Flooding along the Somass River is expected to be as severe as in November 2016, when rising water caused Highway 4 to be closed. (Eric Plummer photo)
With a “tropical” rainstorm impending, Tseshaht First Nation activated an emergency response plan to prevent the sort of damage incurred in recent years.
On Tuesday afternoon, with at least three more days of heavy rain in the forecast, Ha-Shilth-Sa spoke with Tseshaht leaders to see what steps the nation is taking.
“We have been taking part in the conference calls with Emergency Management B.C.,” Tseshaht Elected Chief Councillor Cynthia Dick said. “We are currently at the ‘Warning’ Level, where you start making preparations if you are potentially going to be impacted. The [Emergency Operations Centre] will be set up, and sandbags have been ordered.”
Dick noted the past few years have seen significant flooding. The year 2014 could be described as "catastrophic," while 2016 was “serious,” but not to the same level of damage.
"Last year, we took part in the conference calls, and they predicted that it was going to be at the same level, if not higher, than in 2014. So we were well prepared for that one, and we had a lot of great community support, in getting the sandbags out, and making sure that pumps were at the [designated] homes, and making sure that for any detours, we had plans in place.”
On Tuesday, Tseshaht Emergency Preparedness chair Hugh Braker was in Ottawa, monitoring events by telephone and email.
"We have activated our Emergency Operations Centre. We're at Level One. At this time, we are getting resources together, and putting them on standby for potential flooding starting tomorrow (Wednesday.)
"The river has climbed throughout the day today. It is in people's back yards, but it is not yet threatening homes. We do expect that with the next pulse of rain, that it will become a problem. The rain is expected to continue till Monday. And that is quite serious for us.
"We had 80.5 millimetres of rain on Sunday. That put everything up to [water-holding] capacity, and saturated everything. From here, everything has to run off.”
Perhaps more ominous, Braker said that on Monday he was advised by BC Hydro that the Elsie Lake Dam was three metres below "overspill."
"So, as of today, if Elsie Lake Dam is not spilling over the top, it will be shortly," Braker said. "We had an emergency call yesterday. BC Hydro was on the call.
"We have been advised by the River Forecast Centre to expect flooding equal to last year, and possibly worse.”
As of Tuesday mid-afternoon, Dick said no flooding had been reported thus far.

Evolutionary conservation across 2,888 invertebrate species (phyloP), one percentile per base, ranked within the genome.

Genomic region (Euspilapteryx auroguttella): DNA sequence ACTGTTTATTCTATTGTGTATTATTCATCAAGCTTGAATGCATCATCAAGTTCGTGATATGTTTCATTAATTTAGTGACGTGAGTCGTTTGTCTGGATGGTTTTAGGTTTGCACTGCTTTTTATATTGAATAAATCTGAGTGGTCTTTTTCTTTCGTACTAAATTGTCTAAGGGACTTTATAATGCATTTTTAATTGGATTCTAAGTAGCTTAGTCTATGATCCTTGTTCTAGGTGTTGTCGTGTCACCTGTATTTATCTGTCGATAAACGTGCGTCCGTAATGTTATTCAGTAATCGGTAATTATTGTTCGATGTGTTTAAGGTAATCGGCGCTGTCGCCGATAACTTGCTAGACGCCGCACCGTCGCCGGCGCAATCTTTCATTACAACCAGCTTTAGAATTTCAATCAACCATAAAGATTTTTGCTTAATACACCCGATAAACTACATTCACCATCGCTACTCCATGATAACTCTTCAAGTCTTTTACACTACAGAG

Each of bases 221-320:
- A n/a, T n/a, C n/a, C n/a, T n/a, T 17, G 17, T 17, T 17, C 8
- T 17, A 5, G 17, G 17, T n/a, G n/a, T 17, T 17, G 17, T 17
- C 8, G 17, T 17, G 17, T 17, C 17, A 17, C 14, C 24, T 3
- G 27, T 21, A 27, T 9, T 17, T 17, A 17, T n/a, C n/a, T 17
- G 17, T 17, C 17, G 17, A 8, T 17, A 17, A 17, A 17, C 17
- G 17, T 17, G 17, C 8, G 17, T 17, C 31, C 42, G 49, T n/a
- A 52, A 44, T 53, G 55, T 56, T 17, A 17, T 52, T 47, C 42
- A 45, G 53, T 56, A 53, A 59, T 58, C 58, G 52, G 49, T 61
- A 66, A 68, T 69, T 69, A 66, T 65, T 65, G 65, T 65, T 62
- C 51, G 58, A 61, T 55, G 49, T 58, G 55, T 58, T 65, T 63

"But there are people on the river who are concerned. We know those houses that tend to flood, so it is about making sure those ones are ready," she said.
Those who live in the Watty's Hill neighbourhood (especially elders and children, or people with exiting medical conditions) are at an increased danger of becoming isolated, due to road flooding and closures, Dick said. And those who live on the river and have previously experienced serious flooding will be evacuated before it comes down to a boat rescue, she added.
Braker noted that last year flooding forced the closure of Highway 4 at Watty's Hill, and a number of homes had to be evacuated. "But we managed to keep damage last year to a minimum," he said.
"In 2014, the flooding was catastrophic. In particular, we had two homes that suffered $60,000 damage, and we had numerous other homes that suffered less damage. We're hoping we're not going to get that this year.
"I have advised all of the NTC tribe that it is possible that Highway 4 will be closed at some time over the next few days. At least at Watty's Hill. It depends on how high the water goes. If it does go higher, we could be looking at more extensive closures.”
Braker noted that Environment Canada had projected that the region would receive 50 to 60 millimetres of rain each day for the next few days.
"We are in what is commonly called the 'Atmospheric River' right now. Today's storm and tomorrow’s are 'Tropical.' So they are not a 'Wind' event, but they are a 'Heavy Rain' event,” Braker explained.
Braker said to date, there has been no attempt to remediate potential flooding sites.
"We have applied to look at having a study to see what we can do to lessen the risk,” he said.
Tseshaht faces an additional hazard besides the initial flooding. That is erosion.
"Some places on our reserve have lost five feet from erosion," he explained. "So we have to look at both flood prevention and erosion prevention. We don't have the grant for that [study] yet."
Yet another hazard is landslides. Last year, a landslide on a logging road required extensive remediation, and further slippage is expected.
"We're looking at 18 homes that are going to be affected by flooding by [Wednesday]. That would include a few homes that are going to become isolated. We are looking at potential evacuations starting later on [Wednesday]. We have numerous elders and people with chronic health problems living along the river. They will be our first priority.”
Braker said that, for the moment, he would remain in Ottawa, pending further developments.
"If it gets much worse, I will be on the first plane home from Ottawa,” he said.
Braker noted that the warning is out for the entire Island, which means all Nuu-chah-nulth Nations.
"This is an event at is going to an event that affects all Nuu-chah-nulth,” he said. "I have advised all of the NTC tribes that it is possible that Highway 4 will be closed at some time over the next few days. At least at Watty's Hill,” he said. “It depends on how high the water goes. If it does go higher, we could be looking at more extensive closures.
Dick said she knows Tseshaht will stick together and help each other out in the coming days.
"We are always appreciative of the community when they come together to support each other. We are extremely grateful to them."